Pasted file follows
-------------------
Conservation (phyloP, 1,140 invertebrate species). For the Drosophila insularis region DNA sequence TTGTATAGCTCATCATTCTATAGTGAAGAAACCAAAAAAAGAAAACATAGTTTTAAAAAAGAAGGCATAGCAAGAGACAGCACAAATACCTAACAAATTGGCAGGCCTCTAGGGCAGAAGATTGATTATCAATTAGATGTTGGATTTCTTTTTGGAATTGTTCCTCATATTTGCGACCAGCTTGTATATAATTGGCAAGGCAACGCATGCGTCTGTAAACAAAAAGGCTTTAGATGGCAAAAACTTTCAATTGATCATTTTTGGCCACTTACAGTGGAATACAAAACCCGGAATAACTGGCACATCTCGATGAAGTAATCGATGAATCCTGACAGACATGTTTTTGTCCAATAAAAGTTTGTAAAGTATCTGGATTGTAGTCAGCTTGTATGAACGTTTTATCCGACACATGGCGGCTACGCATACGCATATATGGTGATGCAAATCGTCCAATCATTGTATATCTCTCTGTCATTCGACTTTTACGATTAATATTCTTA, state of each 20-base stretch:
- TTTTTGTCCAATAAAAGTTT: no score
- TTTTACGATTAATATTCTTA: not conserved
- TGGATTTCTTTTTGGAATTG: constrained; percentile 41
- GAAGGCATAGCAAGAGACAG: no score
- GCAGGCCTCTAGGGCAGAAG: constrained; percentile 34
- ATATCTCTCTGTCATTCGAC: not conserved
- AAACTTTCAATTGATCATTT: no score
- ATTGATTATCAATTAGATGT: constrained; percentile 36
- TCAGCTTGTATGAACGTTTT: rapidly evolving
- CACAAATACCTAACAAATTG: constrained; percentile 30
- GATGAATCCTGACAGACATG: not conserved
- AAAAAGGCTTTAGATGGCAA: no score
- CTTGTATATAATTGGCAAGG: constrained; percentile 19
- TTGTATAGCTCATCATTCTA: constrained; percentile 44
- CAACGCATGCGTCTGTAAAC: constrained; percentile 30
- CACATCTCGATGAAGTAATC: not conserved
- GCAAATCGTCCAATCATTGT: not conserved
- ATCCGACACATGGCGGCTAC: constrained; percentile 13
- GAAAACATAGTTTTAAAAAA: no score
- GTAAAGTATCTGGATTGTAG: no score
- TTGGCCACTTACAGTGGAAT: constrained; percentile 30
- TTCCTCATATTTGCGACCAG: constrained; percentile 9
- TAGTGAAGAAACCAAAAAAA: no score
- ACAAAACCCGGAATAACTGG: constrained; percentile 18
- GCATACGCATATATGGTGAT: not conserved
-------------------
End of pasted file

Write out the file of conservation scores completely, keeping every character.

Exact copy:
Conservation (phyloP, 1,140 invertebrate species). For the Drosophila insularis region DNA sequence TTGTATAGCTCATCATTCTATAGTGAAGAAACCAAAAAAAGAAAACATAGTTTTAAAAAAGAAGGCATAGCAAGAGACAGCACAAATACCTAACAAATTGGCAGGCCTCTAGGGCAGAAGATTGATTATCAATTAGATGTTGGATTTCTTTTTGGAATTGTTCCTCATATTTGCGACCAGCTTGTATATAATTGGCAAGGCAACGCATGCGTCTGTAAACAAAAAGGCTTTAGATGGCAAAAACTTTCAATTGATCATTTTTGGCCACTTACAGTGGAATACAAAACCCGGAATAACTGGCACATCTCGATGAAGTAATCGATGAATCCTGACAGACATGTTTTTGTCCAATAAAAGTTTGTAAAGTATCTGGATTGTAGTCAGCTTGTATGAACGTTTTATCCGACACATGGCGGCTACGCATACGCATATATGGTGATGCAAATCGTCCAATCATTGTATATCTCTCTGTCATTCGACTTTTACGATTAATATTCTTA, state of each 20-base stretch:
- TTTTTGTCCAATAAAAGTTT: no score
- TTTTACGATTAATATTCTTA: not conserved
- TGGATTTCTTTTTGGAATTG: constrained; percentile 41
- GAAGGCATAGCAAGAGACAG: no score
- GCAGGCCTCTAGGGCAGAAG: constrained; percentile 34
- ATATCTCTCTGTCATTCGAC: not conserved
- AAACTTTCAATTGATCATTT: no score
- ATTGATTATCAATTAGATGT: constrained; percentile 36
- TCAGCTTGTATGAACGTTTT: rapidly evolving
- CACAAATACCTAACAAATTG: constrained; percentile 30
- GATGAATCCTGACAGACATG: not conserved
- AAAAAGGCTTTAGATGGCAA: no score
- CTTGTATATAATTGGCAAGG: constrained; percentile 19
- TTGTATAGCTCATCATTCTA: constrained; percentile 44
- CAACGCATGCGTCTGTAAAC: constrained; percentile 30
- CACATCTCGATGAAGTAATC: not conserved
- GCAAATCGTCCAATCATTGT: not conserved
- ATCCGACACATGGCGGCTAC: constrained; percentile 13
- GAAAACATAGTTTTAAAAAA: no score
- GTAAAGTATCTGGATTGTAG: no score
- TTGGCCACTTACAGTGGAAT: constrained; percentile 30
- TTCCTCATATTTGCGACCAG: constrained; percentile 9
- TAGTGAAGAAACCAAAAAAA: no score
- ACAAAACCCGGAATAACTGG: constrained; percentile 18
- GCATACGCATATATGGTGAT: not conserved